25% Off Sitewide.
Use Promo Code SCHOOL25. Sale Ends 8/03/2021.
Pennslyvania Destinations

Essential RV Pennsylvania:
The Ultimate Guide To Exploring
The Keystone State

by Meggen Taylor

Pennsylvania is steeped in Colonial history. It offers varied landscapes and has some of the most impassioned sports fans you will ever meet. Meanwhile, the state’s many museums house some of the most impressive pieces of art in the United States. Pennsylvania has vibrant cities like Pittsburgh and Philadelphia as well as quaint towns smattered throughout its rural regions. Overall, it offers something for every kind of traveler: spring and fall are especially visually spectacular.

Pennsylvania got its nickname, "The Keystone State", due to its location in the middle of the original thirteen colonies, and because the state was essential to the economic, social, and political development of the United States. Not only is Philadelphia the birthplace of our nation, the state also houses three of the nation’s most important documents: the Declaration of Independence, the United States Constitution, and Lincoln’s Gettysburg Address.

History buffs will have endless options to explore with state battle sites that include the Revolutionary and Civil Wars as well as historic river crossings and Native American history. Or visit where some of the world’s most prolific thinkers gave birth to life, liberty, and the pursuit of happiness.

Given Pennsylvania’s size (283 miles wide), I rounded up five of the state’s best destinations for travelers to visit—with neighboring RV parks that you can call home while you experience all of the diversity this area has to offer.

Erie, Pennsylvania

Erie, Pennsylvania

Situated in the state’s far northwest corner is Erie, Pennsylvania, the State’s only Great Lakes port city. While Lake Erie is one of the main draws, Erie offers plenty to do during your visit.

Outdoor enthusiasts will want to drive a few miles outside the city to the national landmark of Presque Isle State Park, comprised of over 3,200–acres on a sandy peninsula that arches into Lake Erie. Its name translates to ‘almost an island’ in French. As the state’s only ‘seashore’ in addition to being the most visited park in Pennsylvania, the isle offers visitors year-round recreational opportunities.

If you love sandy coastlines you will be overwhelmed by the thirteen beaches the isle has to offer. Each one provides its own unique experiences and character. In fact, Presque Isle State Park has been ranked the #1 fresh-water beach in North America. During the winter months, visitors can cross-country ski along the park trails, ice skate, and even ice board.

Even if you don’t like the water or water activities, there are still plenty of hiking trails and opportunities to see stunning sunsets and over 300 different avian species that visit the park. The neck of the peninsula is attached to the mainland roughly four miles away from downtown Erie, the primary access point to the Great Lakes. The isle itself is a favorite stop for migrating birds as well as many endangered, threatened, and rare species than any other location of a comparable size.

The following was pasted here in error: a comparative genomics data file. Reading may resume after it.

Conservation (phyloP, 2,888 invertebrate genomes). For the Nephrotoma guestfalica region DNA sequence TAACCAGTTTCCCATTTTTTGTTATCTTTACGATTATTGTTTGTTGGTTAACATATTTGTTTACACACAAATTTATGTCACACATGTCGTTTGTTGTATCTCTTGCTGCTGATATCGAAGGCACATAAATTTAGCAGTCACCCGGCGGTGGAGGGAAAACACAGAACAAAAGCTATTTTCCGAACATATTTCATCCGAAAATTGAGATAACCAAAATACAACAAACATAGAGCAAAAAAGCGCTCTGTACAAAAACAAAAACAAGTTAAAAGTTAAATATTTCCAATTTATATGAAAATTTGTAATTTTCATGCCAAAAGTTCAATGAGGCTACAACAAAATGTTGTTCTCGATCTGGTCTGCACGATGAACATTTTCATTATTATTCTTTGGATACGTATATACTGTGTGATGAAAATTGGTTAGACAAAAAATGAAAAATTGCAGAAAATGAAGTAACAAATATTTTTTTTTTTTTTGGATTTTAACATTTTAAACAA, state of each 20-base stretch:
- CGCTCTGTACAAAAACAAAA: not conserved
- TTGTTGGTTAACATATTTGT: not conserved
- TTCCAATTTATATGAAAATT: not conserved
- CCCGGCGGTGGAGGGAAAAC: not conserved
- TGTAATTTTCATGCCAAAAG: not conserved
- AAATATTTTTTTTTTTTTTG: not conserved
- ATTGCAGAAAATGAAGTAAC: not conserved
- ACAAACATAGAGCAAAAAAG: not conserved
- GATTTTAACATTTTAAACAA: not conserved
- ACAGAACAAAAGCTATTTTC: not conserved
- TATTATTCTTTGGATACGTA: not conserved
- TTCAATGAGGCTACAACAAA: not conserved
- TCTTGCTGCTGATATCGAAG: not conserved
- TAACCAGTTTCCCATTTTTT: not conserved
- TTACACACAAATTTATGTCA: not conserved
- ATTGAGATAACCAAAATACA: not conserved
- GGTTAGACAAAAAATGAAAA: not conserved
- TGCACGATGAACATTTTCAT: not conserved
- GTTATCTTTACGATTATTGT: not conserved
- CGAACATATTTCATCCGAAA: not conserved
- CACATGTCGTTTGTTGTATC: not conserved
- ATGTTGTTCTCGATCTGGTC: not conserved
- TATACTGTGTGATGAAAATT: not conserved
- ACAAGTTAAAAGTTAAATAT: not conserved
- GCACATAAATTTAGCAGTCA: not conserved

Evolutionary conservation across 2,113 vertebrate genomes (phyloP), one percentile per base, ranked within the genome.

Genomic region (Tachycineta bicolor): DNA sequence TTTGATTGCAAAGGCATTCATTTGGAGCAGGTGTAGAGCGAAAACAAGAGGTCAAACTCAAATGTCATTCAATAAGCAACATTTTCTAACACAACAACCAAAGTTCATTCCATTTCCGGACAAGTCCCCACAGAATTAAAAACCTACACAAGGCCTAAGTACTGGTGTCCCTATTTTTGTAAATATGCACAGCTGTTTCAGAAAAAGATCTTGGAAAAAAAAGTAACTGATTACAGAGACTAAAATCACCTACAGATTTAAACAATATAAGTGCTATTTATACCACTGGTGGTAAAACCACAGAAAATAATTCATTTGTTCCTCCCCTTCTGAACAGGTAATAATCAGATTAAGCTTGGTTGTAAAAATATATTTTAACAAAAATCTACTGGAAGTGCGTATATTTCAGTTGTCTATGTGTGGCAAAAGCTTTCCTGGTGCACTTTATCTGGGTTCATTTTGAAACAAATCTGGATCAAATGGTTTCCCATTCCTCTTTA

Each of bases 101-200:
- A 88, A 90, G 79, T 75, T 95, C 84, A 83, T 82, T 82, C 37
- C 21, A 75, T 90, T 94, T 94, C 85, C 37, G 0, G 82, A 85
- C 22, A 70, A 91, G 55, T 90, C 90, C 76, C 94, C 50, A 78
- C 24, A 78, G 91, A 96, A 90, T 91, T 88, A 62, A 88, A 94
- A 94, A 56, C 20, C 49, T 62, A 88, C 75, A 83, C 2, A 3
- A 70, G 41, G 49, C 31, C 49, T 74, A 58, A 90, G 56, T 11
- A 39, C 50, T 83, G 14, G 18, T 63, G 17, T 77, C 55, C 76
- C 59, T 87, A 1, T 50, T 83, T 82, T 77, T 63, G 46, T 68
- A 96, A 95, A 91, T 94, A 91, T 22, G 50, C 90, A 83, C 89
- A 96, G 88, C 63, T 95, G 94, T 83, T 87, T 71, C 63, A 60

Land lovers can also visit the Presque Isle Lighthouse that dates back to the 1870s and still serves as a navigational beacon for passing ships. If you are looking for a bit of culture, you can head into Erie and visit the Erie Art Museum, formed in 1898 as a must-visit for those who appreciate both art and history. No visit to Erie is complete without a trip to the downtown area to explore the many local shops, boutiques, restaurants, clubs, bars, and scenery. Not only will you be able to get a flavor of Erie, you will see eye-popping sunset views on Lake Erie. Should you feel like playing your luck, you visit Presque Isle Downs & Casino, one of the most popular gambling spots in Erie.

If you are looking to experience some of the finest camping in the region you can rest your RV at West Haven RV Park & Family Campground for a few days. Located a few miles from Presque Isle State Park, the RV park offers 50-acres of woods and meadows with both shady and sunny sites to choose from during your stay. The park provides guests with sites that have full hookups, a new bath house and showers, picnic tables, a pavilion for gatherings, fire rings, stocked fishing ponds, and hiking and biking trails.

State College, Pennsylvania

State College, Pennsylvania

A little over three hours away from Erie is State College, home to Pennsylvania State University. So much more than just a college town, this quirky yet quaint main street is home to variety of restaurants, shopping, galleries, coffeehouses and nightlife. It is also home to the famous Penn State Berkey Creamery and what some say is the best ice cream in the world. It is also where the founders of Ben & Jerry’s actually studied their craft.

State College has long been known as Happy Valley. It earned that name during the Great Depression when the region was sheltered from much of the financial hardship and destitution suffered by the rest of the country. When it comes to things to do, Penn State College football is just one attraction. State College also offers some of the most beautiful countryside to explore in all of Pennsylvania and boasts several amusement parks, historic sites and museums —it will honestly be a question of whether or not you can pack it all in.